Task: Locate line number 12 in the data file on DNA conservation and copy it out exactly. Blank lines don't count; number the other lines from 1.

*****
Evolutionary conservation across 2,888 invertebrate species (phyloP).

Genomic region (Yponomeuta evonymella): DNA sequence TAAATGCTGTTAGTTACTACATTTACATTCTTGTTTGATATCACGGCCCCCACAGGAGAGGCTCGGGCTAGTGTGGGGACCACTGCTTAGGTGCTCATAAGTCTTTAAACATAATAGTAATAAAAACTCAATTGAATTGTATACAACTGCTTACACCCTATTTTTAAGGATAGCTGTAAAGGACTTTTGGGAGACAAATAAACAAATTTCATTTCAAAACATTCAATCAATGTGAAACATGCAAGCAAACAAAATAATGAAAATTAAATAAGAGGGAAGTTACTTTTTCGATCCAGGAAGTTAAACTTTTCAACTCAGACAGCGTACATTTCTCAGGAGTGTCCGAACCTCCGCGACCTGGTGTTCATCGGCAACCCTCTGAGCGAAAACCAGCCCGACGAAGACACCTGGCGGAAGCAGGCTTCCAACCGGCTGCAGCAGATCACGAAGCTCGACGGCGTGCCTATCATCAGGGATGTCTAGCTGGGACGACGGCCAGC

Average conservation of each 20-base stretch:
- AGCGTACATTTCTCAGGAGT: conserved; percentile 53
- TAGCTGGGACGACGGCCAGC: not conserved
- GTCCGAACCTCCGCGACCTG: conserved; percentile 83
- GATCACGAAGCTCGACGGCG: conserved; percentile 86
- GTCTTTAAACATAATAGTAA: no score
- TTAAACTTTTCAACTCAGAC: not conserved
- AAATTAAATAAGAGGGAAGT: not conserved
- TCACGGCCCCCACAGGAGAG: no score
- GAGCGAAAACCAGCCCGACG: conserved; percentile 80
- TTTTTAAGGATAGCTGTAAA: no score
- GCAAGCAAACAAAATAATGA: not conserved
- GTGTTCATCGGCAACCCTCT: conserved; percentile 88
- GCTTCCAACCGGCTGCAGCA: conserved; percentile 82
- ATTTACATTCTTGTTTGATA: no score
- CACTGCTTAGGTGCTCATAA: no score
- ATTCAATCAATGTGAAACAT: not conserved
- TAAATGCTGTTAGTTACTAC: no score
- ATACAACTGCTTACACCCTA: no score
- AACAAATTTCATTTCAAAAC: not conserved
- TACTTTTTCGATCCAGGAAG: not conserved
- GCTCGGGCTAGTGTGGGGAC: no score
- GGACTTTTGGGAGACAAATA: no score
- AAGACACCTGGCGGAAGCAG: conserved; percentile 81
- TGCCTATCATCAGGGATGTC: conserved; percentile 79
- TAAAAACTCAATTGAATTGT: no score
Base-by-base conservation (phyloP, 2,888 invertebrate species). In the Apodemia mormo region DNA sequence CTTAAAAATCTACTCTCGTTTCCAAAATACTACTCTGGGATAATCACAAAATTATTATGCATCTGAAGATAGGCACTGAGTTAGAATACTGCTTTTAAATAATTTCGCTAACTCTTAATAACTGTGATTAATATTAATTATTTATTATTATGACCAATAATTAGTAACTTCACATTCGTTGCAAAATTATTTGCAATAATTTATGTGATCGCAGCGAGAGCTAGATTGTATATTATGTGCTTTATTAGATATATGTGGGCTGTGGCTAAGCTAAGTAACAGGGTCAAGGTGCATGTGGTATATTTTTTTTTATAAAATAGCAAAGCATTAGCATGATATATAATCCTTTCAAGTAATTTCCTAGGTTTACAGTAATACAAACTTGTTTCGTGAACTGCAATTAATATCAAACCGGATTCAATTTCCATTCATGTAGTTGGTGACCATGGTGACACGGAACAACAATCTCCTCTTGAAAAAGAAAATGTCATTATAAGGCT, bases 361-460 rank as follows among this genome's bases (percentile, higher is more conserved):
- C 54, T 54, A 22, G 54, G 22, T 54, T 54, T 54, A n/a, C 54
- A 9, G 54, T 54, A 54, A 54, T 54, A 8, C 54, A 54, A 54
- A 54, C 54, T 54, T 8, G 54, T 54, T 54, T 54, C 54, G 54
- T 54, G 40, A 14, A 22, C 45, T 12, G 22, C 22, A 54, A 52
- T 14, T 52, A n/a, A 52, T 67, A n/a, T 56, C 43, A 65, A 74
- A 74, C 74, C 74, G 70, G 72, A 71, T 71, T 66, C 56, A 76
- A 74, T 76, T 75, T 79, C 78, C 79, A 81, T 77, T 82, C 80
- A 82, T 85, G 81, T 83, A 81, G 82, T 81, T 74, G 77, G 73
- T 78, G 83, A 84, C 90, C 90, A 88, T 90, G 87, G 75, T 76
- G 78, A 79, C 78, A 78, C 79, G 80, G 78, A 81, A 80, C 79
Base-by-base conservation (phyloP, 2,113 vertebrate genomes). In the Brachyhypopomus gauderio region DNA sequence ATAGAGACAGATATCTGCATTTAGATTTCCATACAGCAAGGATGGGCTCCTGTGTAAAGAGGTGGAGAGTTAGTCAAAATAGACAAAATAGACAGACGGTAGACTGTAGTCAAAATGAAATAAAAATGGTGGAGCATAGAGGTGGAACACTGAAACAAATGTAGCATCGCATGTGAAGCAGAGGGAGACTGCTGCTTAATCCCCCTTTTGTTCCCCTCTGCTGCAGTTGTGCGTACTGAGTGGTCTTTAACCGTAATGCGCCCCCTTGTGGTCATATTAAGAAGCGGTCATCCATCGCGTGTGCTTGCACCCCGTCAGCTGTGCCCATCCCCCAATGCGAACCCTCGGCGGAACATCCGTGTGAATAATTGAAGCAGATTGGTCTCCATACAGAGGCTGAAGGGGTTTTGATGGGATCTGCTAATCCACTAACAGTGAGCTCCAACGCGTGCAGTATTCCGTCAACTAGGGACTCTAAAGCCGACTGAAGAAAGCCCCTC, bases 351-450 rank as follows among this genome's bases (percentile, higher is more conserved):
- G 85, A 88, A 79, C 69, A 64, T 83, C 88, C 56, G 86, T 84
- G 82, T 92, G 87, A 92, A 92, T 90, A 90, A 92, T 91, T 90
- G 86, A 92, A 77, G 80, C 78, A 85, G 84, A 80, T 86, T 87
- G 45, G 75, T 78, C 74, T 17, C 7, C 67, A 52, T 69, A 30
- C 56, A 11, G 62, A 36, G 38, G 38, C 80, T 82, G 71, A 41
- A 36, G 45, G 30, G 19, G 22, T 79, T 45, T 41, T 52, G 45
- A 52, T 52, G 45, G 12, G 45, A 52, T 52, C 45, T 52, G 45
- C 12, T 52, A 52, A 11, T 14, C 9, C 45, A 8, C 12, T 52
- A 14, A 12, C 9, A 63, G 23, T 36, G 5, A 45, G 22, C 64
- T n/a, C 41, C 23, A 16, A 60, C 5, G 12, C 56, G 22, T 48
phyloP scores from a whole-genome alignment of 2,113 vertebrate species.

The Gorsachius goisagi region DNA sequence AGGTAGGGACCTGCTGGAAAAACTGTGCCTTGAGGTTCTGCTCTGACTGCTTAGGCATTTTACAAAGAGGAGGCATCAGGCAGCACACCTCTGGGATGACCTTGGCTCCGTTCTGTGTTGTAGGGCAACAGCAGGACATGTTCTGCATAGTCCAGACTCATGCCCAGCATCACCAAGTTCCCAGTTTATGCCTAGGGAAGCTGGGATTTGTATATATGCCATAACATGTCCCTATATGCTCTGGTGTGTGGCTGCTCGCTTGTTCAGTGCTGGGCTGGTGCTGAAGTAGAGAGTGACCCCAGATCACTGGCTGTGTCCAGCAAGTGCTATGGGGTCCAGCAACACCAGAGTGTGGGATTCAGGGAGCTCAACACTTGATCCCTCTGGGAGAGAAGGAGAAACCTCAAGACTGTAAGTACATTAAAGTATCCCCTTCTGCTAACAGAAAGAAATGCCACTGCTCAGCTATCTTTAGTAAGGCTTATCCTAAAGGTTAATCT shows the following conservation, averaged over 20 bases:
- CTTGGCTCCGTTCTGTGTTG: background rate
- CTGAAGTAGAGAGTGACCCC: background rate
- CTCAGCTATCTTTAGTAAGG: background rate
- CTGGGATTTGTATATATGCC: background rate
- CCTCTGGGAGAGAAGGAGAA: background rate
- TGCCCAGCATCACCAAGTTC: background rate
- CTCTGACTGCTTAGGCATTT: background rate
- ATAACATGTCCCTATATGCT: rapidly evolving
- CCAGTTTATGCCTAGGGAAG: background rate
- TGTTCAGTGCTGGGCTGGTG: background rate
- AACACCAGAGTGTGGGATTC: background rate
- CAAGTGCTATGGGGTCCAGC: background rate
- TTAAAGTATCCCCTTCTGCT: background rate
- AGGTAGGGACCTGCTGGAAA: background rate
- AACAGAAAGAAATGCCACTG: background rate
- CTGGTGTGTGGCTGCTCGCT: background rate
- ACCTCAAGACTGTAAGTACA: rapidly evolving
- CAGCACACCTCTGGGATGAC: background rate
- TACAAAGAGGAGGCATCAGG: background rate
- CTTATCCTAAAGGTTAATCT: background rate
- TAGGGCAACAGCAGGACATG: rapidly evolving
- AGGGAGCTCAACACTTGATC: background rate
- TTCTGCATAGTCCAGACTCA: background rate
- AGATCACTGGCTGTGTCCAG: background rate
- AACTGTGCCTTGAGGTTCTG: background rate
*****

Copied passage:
- GAGCGAAAACCAGCCCGACG: conserved; percentile 80